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What side effects may occur?

Side effects cannot be anticipated. If any develop or change in intensity, inform your doctor as soon as possible. Only your doctor can determine if it is safe for you to continue taking Glucovance.

  • Side effects may include:
    Cold sweats, diarrhea, dizziness, headache, hunger, nausea, shakiness, stomach pain, upper respiratory infections, vomiting

Why should Glucovance not be prescribed?

Glucovance is processed primarily by the kidneys, and can build up to excessive levels in the body if the kidneys aren't working properly. It should be avoided if you have kidney disease or your kidney function has been impaired by a condition such as shock, blood poisoning, or a heart attack. It should also be avoided if you need to take medicine for congestive heart failure, and you'll probably be unable to use it if you have liver disease.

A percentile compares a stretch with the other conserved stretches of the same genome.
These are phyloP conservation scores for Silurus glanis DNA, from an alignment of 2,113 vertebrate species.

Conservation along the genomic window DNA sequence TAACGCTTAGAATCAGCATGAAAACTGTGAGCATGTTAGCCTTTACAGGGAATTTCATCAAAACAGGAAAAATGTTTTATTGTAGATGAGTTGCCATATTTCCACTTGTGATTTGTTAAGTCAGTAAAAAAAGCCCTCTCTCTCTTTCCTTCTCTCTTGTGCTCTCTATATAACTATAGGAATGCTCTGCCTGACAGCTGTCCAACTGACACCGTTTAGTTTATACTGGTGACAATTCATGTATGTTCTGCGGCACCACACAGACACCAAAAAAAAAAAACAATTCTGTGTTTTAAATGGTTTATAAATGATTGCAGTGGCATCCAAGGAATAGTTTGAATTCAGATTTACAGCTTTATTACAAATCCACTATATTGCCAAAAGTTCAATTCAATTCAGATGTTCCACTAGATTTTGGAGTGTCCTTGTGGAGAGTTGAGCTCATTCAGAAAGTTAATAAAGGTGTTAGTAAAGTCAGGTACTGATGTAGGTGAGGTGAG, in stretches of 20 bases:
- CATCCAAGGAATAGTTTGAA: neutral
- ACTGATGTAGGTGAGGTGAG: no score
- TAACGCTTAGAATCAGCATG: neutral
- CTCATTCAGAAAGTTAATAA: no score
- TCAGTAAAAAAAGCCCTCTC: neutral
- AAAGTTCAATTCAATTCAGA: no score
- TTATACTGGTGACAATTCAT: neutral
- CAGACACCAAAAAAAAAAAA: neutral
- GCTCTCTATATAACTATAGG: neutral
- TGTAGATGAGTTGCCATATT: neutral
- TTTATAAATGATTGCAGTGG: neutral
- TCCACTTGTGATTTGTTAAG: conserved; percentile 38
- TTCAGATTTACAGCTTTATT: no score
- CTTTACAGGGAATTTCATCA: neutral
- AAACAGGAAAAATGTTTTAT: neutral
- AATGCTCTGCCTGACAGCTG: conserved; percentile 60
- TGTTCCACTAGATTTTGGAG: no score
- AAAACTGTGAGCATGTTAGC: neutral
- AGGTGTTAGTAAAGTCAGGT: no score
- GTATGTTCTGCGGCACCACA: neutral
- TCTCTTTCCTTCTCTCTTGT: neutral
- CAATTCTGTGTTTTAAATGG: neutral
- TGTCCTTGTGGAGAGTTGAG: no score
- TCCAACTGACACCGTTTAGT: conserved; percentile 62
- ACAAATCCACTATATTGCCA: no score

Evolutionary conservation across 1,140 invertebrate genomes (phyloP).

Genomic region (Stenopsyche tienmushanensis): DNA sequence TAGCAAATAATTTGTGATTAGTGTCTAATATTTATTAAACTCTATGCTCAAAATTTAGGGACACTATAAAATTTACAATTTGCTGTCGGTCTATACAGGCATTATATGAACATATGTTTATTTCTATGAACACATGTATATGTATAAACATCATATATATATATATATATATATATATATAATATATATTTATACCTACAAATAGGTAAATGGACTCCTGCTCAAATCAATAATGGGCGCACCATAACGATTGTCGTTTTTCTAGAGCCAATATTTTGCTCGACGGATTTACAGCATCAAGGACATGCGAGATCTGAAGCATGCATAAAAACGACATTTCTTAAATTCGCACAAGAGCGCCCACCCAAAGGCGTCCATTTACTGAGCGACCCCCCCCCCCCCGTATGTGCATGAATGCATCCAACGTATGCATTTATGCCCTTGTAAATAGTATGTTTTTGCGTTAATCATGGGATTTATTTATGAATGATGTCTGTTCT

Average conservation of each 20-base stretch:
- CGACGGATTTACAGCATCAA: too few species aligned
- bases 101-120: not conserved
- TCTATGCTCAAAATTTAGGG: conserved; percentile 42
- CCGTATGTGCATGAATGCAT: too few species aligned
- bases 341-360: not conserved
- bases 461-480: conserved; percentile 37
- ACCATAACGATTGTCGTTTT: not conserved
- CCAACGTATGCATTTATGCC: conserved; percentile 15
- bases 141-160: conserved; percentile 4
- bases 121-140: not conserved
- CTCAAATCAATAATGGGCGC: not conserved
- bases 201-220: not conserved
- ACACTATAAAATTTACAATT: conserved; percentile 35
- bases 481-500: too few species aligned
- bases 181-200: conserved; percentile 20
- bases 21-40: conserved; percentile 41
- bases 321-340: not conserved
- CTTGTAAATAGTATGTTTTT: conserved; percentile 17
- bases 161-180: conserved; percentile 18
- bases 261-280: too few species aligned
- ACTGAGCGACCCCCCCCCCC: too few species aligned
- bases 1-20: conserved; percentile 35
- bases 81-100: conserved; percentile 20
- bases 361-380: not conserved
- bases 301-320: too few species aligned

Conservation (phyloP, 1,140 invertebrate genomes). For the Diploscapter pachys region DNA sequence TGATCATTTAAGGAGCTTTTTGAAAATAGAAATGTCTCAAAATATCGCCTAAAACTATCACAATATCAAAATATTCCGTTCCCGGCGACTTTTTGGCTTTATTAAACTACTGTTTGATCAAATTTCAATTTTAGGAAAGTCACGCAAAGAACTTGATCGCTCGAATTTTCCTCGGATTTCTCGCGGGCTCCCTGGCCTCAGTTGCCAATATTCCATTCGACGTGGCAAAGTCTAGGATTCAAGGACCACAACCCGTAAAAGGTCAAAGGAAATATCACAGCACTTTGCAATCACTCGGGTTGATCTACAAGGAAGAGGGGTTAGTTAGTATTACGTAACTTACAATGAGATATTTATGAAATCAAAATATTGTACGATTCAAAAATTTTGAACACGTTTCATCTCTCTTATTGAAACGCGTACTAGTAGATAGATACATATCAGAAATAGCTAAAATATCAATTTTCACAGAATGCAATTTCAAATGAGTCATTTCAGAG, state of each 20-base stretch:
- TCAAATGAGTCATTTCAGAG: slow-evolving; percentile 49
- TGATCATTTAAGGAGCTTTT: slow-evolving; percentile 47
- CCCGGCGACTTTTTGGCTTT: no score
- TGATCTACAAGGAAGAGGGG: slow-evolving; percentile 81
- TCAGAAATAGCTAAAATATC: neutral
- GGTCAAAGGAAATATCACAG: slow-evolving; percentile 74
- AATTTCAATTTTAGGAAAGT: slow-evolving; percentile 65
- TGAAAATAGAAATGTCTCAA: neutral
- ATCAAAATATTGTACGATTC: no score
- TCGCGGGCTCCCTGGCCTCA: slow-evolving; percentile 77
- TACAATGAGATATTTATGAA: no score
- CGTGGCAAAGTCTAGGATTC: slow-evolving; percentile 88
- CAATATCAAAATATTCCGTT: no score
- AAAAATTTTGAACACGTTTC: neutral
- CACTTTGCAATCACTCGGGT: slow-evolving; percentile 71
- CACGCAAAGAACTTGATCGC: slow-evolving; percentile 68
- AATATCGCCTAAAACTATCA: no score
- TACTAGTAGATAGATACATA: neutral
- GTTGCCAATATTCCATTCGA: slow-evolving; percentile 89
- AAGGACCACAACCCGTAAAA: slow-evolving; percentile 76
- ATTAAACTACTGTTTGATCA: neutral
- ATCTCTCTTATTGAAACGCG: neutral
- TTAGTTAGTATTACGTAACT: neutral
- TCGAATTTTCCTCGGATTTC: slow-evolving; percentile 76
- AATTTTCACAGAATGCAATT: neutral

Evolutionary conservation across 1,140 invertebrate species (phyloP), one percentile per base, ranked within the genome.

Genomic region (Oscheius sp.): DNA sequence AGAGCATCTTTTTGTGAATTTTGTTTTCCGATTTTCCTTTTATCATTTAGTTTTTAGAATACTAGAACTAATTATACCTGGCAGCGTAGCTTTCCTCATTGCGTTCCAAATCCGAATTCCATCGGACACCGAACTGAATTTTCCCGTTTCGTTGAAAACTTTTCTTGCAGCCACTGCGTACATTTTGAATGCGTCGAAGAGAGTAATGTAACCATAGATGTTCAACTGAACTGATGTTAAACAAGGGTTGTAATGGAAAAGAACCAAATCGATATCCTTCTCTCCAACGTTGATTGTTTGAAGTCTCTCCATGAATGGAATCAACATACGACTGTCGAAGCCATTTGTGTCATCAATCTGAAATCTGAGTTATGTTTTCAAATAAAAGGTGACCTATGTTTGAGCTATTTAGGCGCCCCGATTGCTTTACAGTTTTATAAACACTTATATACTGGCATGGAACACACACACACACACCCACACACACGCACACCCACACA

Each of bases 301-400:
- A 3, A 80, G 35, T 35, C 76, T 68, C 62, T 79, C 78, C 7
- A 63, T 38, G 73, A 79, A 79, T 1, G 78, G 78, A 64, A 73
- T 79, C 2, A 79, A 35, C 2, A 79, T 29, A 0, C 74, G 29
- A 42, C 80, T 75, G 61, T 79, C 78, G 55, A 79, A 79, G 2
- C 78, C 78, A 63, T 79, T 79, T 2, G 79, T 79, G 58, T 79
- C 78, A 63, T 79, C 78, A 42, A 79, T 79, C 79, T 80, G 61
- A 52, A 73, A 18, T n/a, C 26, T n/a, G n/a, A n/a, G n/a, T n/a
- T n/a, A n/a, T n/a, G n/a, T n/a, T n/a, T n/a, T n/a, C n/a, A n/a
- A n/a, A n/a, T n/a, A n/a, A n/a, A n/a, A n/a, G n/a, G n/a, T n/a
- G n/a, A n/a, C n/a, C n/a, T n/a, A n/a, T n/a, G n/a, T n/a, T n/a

If you need to have an x-ray procedure done, find out if it requires injection of a contrast agent. If so, Glucovance will have to be temporarily discontinued. (Check with your doctor for instructions; do not discontinue the drug on your own.)

If you have ever had an allergic reaction to metformin, glyburide, or diabetes medications similar to glyburide, you should not take Glucovance. It also should not be prescribed if you have acute or chronic metabolic acidosis.

Special warnings about Glucovance

Avoid excessive alcohol intake while taking Glucovance. Heavy drinking increases the danger of lactic acidosis and can also trigger an attack of low blood sugar (hypoglycemia).

Missed meals, malnutrition, general debility, liver or kidney problems, other medications, and over-exertion also increase the risk of hypoglycemia. Symptoms of a mild case include cold sweats, dizziness, shakiness, and hunger. Severe hypoglycemia can lead to seizures and coma. If you notice any of the warning signs, check with your doctor immediately.

Lactic acidosis also becomes more likely when you become dehydrated. If you experience severe vomiting, diarrhea, fever, or if your fluid intake is significantly reduced, tell your doctor.